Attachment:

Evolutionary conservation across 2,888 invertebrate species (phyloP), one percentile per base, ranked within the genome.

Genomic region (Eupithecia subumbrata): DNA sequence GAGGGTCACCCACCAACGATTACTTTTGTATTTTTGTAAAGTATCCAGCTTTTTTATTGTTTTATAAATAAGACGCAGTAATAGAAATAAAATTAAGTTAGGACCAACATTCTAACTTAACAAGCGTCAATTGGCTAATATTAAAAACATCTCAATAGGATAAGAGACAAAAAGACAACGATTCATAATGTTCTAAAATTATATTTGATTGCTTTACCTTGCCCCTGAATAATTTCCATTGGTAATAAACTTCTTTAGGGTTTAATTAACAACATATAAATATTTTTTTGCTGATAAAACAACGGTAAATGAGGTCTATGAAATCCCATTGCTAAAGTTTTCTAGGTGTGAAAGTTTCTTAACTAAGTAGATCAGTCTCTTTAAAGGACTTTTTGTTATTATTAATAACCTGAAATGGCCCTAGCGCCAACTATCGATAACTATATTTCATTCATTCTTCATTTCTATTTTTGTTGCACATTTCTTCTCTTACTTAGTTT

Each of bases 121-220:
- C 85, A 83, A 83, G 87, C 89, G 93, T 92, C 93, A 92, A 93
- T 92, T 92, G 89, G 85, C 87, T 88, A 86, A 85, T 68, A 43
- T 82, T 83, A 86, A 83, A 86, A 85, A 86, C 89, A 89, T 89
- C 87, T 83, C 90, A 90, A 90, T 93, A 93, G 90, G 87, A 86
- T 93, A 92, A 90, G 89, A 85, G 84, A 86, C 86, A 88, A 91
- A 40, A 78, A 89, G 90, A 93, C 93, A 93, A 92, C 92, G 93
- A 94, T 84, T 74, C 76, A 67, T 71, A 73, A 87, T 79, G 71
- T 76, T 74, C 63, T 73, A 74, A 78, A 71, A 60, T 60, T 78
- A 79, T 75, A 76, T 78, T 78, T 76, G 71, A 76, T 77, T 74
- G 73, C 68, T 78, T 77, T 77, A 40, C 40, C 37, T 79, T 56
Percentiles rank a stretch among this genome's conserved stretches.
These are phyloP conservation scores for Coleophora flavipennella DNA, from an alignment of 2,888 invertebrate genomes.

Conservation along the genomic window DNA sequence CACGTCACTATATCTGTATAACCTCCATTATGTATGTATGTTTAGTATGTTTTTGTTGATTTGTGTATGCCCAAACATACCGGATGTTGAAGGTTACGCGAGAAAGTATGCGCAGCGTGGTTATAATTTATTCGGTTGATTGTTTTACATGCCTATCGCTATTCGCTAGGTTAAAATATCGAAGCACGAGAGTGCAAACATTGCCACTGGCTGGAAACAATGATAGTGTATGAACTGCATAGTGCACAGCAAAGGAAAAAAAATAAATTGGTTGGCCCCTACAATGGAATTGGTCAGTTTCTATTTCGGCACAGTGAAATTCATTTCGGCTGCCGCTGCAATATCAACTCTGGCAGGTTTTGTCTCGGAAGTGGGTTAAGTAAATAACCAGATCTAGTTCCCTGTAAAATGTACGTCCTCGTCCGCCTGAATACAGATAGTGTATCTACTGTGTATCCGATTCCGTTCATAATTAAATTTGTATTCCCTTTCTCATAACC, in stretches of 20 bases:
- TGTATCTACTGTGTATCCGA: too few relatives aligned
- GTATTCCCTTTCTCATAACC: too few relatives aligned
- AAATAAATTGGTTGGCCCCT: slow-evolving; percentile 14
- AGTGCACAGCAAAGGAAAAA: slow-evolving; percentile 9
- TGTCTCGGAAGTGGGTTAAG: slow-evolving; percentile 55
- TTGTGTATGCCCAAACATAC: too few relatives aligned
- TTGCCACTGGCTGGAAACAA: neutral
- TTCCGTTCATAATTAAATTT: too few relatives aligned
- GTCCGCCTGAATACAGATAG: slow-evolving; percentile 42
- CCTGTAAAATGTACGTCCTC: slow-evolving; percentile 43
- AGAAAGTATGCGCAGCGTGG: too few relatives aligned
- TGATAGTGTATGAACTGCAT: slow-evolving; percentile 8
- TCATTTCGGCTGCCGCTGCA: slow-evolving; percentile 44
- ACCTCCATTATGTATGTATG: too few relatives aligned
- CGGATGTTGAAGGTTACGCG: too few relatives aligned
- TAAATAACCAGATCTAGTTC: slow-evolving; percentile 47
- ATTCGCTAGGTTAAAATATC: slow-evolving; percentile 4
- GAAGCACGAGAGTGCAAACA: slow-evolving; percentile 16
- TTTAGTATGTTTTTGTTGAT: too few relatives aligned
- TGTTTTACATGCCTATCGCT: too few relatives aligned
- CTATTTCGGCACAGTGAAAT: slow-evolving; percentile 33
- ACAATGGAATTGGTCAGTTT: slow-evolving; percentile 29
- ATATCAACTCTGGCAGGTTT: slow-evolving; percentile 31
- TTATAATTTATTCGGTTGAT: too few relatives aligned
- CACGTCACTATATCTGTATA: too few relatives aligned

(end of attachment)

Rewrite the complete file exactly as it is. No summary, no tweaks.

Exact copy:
Evolutionary conservation across 2,888 invertebrate species (phyloP), one percentile per base, ranked within the genome.

Genomic region (Eupithecia subumbrata): DNA sequence GAGGGTCACCCACCAACGATTACTTTTGTATTTTTGTAAAGTATCCAGCTTTTTTATTGTTTTATAAATAAGACGCAGTAATAGAAATAAAATTAAGTTAGGACCAACATTCTAACTTAACAAGCGTCAATTGGCTAATATTAAAAACATCTCAATAGGATAAGAGACAAAAAGACAACGATTCATAATGTTCTAAAATTATATTTGATTGCTTTACCTTGCCCCTGAATAATTTCCATTGGTAATAAACTTCTTTAGGGTTTAATTAACAACATATAAATATTTTTTTGCTGATAAAACAACGGTAAATGAGGTCTATGAAATCCCATTGCTAAAGTTTTCTAGGTGTGAAAGTTTCTTAACTAAGTAGATCAGTCTCTTTAAAGGACTTTTTGTTATTATTAATAACCTGAAATGGCCCTAGCGCCAACTATCGATAACTATATTTCATTCATTCTTCATTTCTATTTTTGTTGCACATTTCTTCTCTTACTTAGTTT

Each of bases 121-220:
- C 85, A 83, A 83, G 87, C 89, G 93, T 92, C 93, A 92, A 93
- T 92, T 92, G 89, G 85, C 87, T 88, A 86, A 85, T 68, A 43
- T 82, T 83, A 86, A 83, A 86, A 85, A 86, C 89, A 89, T 89
- C 87, T 83, C 90, A 90, A 90, T 93, A 93, G 90, G 87, A 86
- T 93, A 92, A 90, G 89, A 85, G 84, A 86, C 86, A 88, A 91
- A 40, A 78, A 89, G 90, A 93, C 93, A 93, A 92, C 92, G 93
- A 94, T 84, T 74, C 76, A 67, T 71, A 73, A 87, T 79, G 71
- T 76, T 74, C 63, T 73, A 74, A 78, A 71, A 60, T 60, T 78
- A 79, T 75, A 76, T 78, T 78, T 76, G 71, A 76, T 77, T 74
- G 73, C 68, T 78, T 77, T 77, A 40, C 40, C 37, T 79, T 56
Percentiles rank a stretch among this genome's conserved stretches.
These are phyloP conservation scores for Coleophora flavipennella DNA, from an alignment of 2,888 invertebrate genomes.

Conservation along the genomic window DNA sequence CACGTCACTATATCTGTATAACCTCCATTATGTATGTATGTTTAGTATGTTTTTGTTGATTTGTGTATGCCCAAACATACCGGATGTTGAAGGTTACGCGAGAAAGTATGCGCAGCGTGGTTATAATTTATTCGGTTGATTGTTTTACATGCCTATCGCTATTCGCTAGGTTAAAATATCGAAGCACGAGAGTGCAAACATTGCCACTGGCTGGAAACAATGATAGTGTATGAACTGCATAGTGCACAGCAAAGGAAAAAAAATAAATTGGTTGGCCCCTACAATGGAATTGGTCAGTTTCTATTTCGGCACAGTGAAATTCATTTCGGCTGCCGCTGCAATATCAACTCTGGCAGGTTTTGTCTCGGAAGTGGGTTAAGTAAATAACCAGATCTAGTTCCCTGTAAAATGTACGTCCTCGTCCGCCTGAATACAGATAGTGTATCTACTGTGTATCCGATTCCGTTCATAATTAAATTTGTATTCCCTTTCTCATAACC, in stretches of 20 bases:
- TGTATCTACTGTGTATCCGA: too few relatives aligned
- GTATTCCCTTTCTCATAACC: too few relatives aligned
- AAATAAATTGGTTGGCCCCT: slow-evolving; percentile 14
- AGTGCACAGCAAAGGAAAAA: slow-evolving; percentile 9
- TGTCTCGGAAGTGGGTTAAG: slow-evolving; percentile 55
- TTGTGTATGCCCAAACATAC: too few relatives aligned
- TTGCCACTGGCTGGAAACAA: neutral
- TTCCGTTCATAATTAAATTT: too few relatives aligned
- GTCCGCCTGAATACAGATAG: slow-evolving; percentile 42
- CCTGTAAAATGTACGTCCTC: slow-evolving; percentile 43
- AGAAAGTATGCGCAGCGTGG: too few relatives aligned
- TGATAGTGTATGAACTGCAT: slow-evolving; percentile 8
- TCATTTCGGCTGCCGCTGCA: slow-evolving; percentile 44
- ACCTCCATTATGTATGTATG: too few relatives aligned
- CGGATGTTGAAGGTTACGCG: too few relatives aligned
- TAAATAACCAGATCTAGTTC: slow-evolving; percentile 47
- ATTCGCTAGGTTAAAATATC: slow-evolving; percentile 4
- GAAGCACGAGAGTGCAAACA: slow-evolving; percentile 16
- TTTAGTATGTTTTTGTTGAT: too few relatives aligned
- TGTTTTACATGCCTATCGCT: too few relatives aligned
- CTATTTCGGCACAGTGAAAT: slow-evolving; percentile 33
- ACAATGGAATTGGTCAGTTT: slow-evolving; percentile 29
- ATATCAACTCTGGCAGGTTT: slow-evolving; percentile 31
- TTATAATTTATTCGGTTGAT: too few relatives aligned
- CACGTCACTATATCTGTATA: too few relatives aligned